For marine reserves to function as effective harvest refuges for exploited species, the reserve must protect a substantial proportion of the population for an indefinite period of time. Because most marine reserves are space-limited, the buildup and equilibrium population sizes of mobile species will be influenced by the size and boundary conditions of the refuge. A logistic rate model was used to predict equilibrium population sizes in a marine harvest refuge, based on species-specific dispersal dynamics and the spatial configuration of the refuge. The model parameters were derived for Caribbean spiny lobsters and queen conch in an isolated marine reserve at Glover’s Reef, Belize, and were compared to observed population change over a 5-yr period. Spiny lobsters and queen conch, the two most heavily exploited species in the Caribbean, differ in larval recruitment rates (immigration) and mobility of adults (emigration). The expected increase in the population size of spiny lobsters in this refuge was 250% and queen conch was 420% over that of the initial fished population. The observed densities of lobsters and conch in the refuge approached the predicted estimates within three years. To further explore the impact of alternative spatial configurations on refuge populations, the model was run on the same populations in two hypothetical refuges. In a refuge of the same area but 50% less absorbing boundary (adjacent to intensively fished areas), the spiny lobster population was expected to be 30% larger than the equilibrium population size in the original refuge, whereas the queen conch population was not expected to change from that in the original refuge. In a refuge that was 50% larger and with 50% less absorbing boundary, the spiny lobster population was expected to increase 110% and the queen conch population was expected to increase 50% over the equilibrium population size in the original refuge. Relatively minor changes in refuge area and boundary conditions may thus result in major population-level responses by exploited species, depending on dispersal dynamics and habitat availability. This simple model may be applicable for rapid assessment of the potential efficacy of proposed harvest refuges.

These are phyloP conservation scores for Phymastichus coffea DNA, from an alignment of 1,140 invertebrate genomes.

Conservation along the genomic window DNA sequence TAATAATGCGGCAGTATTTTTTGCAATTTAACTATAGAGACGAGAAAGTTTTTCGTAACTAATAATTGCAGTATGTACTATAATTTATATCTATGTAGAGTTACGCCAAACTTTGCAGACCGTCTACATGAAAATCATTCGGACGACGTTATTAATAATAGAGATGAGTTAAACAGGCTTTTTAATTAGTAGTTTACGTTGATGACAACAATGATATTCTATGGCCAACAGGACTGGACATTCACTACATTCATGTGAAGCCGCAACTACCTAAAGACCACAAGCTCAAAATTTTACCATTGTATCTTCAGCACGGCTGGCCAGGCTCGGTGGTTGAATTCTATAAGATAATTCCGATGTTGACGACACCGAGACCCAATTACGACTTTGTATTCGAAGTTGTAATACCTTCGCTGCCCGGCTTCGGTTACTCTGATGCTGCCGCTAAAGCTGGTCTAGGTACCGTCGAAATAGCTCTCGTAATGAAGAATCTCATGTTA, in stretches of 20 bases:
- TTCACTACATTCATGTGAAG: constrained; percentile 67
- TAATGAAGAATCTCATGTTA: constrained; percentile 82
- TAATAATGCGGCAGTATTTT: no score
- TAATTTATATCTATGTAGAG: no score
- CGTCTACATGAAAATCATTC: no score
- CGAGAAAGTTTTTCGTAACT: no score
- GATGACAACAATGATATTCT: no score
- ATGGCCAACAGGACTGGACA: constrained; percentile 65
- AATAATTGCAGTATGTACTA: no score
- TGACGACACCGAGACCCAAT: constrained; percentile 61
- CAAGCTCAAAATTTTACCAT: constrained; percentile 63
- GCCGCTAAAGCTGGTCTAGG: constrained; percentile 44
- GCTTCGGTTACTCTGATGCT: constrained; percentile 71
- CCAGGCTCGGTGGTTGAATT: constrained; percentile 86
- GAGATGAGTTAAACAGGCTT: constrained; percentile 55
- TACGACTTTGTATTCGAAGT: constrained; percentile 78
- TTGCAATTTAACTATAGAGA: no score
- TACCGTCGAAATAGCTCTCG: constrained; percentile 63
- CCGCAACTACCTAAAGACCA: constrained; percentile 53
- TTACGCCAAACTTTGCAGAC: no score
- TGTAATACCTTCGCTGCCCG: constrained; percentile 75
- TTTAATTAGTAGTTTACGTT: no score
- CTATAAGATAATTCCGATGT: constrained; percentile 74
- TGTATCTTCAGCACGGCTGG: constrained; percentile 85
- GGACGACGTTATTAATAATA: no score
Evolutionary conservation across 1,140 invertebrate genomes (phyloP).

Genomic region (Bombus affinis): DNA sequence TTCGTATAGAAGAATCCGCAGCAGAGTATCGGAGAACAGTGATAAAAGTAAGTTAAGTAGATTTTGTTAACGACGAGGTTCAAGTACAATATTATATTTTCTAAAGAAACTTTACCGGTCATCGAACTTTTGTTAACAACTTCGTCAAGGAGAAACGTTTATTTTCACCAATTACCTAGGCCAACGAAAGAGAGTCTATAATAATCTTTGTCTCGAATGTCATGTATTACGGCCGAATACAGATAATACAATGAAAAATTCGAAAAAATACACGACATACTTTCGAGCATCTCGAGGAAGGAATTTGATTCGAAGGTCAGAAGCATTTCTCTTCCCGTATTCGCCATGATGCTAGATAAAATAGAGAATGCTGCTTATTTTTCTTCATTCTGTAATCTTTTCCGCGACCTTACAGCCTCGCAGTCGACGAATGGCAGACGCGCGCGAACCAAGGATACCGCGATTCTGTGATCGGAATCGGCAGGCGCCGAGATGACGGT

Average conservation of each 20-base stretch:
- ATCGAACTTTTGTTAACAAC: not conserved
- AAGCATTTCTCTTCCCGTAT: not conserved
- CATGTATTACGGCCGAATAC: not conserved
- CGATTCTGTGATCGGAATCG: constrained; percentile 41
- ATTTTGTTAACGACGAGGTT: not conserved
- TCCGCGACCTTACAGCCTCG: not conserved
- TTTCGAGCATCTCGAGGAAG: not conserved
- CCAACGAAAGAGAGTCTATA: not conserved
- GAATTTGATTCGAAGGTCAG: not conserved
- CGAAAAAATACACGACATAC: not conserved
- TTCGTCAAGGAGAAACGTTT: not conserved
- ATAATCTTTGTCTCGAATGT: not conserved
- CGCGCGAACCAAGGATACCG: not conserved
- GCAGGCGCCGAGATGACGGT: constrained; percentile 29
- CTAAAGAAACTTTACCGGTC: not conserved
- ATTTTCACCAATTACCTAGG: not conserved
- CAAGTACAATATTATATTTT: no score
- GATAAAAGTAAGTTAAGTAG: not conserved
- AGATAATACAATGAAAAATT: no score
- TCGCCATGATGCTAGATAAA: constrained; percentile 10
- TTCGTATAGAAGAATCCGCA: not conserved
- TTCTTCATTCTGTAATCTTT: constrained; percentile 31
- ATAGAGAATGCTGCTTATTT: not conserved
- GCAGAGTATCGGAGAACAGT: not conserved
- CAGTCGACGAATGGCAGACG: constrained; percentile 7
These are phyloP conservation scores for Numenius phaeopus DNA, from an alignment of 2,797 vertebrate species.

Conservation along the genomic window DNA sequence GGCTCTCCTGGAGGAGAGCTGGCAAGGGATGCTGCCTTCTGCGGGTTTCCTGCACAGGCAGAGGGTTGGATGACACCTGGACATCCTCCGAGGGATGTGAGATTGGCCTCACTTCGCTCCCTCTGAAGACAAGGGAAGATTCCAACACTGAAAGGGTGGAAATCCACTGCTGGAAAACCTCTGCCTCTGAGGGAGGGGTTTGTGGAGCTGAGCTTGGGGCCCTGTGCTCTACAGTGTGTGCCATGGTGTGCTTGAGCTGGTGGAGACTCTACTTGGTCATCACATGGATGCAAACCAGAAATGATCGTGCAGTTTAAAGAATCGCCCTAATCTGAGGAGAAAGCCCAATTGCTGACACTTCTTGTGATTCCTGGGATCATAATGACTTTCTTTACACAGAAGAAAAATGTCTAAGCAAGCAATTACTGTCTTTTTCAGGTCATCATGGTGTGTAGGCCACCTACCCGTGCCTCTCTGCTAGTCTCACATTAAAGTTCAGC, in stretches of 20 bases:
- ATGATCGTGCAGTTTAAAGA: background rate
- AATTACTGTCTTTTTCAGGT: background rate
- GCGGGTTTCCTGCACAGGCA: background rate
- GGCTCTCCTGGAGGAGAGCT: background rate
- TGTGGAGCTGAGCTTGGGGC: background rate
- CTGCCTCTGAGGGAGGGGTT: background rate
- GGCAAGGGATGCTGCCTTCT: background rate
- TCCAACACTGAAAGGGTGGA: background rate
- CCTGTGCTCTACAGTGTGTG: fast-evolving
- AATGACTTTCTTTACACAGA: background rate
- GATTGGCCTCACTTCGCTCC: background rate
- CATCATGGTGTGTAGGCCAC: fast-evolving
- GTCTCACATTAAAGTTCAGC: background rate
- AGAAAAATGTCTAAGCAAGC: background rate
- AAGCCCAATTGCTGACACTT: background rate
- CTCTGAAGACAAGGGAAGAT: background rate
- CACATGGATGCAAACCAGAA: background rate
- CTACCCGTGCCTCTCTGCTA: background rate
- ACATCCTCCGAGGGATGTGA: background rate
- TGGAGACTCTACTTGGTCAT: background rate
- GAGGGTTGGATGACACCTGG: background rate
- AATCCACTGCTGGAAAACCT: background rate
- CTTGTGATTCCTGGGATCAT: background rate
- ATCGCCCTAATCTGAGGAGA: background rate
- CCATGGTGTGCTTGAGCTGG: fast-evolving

Mimetic behavior signifies organisms evolving to share behaviors and a common resemblance despite different phylogeny. Relationships in mimicry rely on the characteristics of mimics and models: appearance and size, vertical and geographical distribution, mimic to model abundance, behavioral shifts of the mimic and observed benefits. Using these criteria, species from the Hypoplectrus genus (hamlets) were analyzed as potential aggressive mimics. Using a visual census, the distribution of each mimic and model were surveyed and behaviors of individuals within the mimetic pairs were video recorded. There was 80-94% difference between the population densities of two potential mimetic pairs: Hypoplectrus nigricans (black hamlet) and Stegastes adustus, (dusky damselfish) and Hypoplectrus unicolor (butter hamlet) and Chaetodon capistratus (foureye butterflyfish). Data collected for the potential mimetic pair, Hypoplectrus chlorurus (yellowtail hamlet) and Microspathodon chyrsurus (yellowtail damselfish) does not support the hypothesis because the population density of the supposed mimic was higher than that of the potential model. In addition, for all studied pairs, no notable behavioral shifts were observed, and therefore whether the studied pairs are cases of mimicry is still a question.
This student research was retrieved from Physis: Journal of Marine Science XVII (Spring 2015)19: 43-50 from CIEE Bonaire.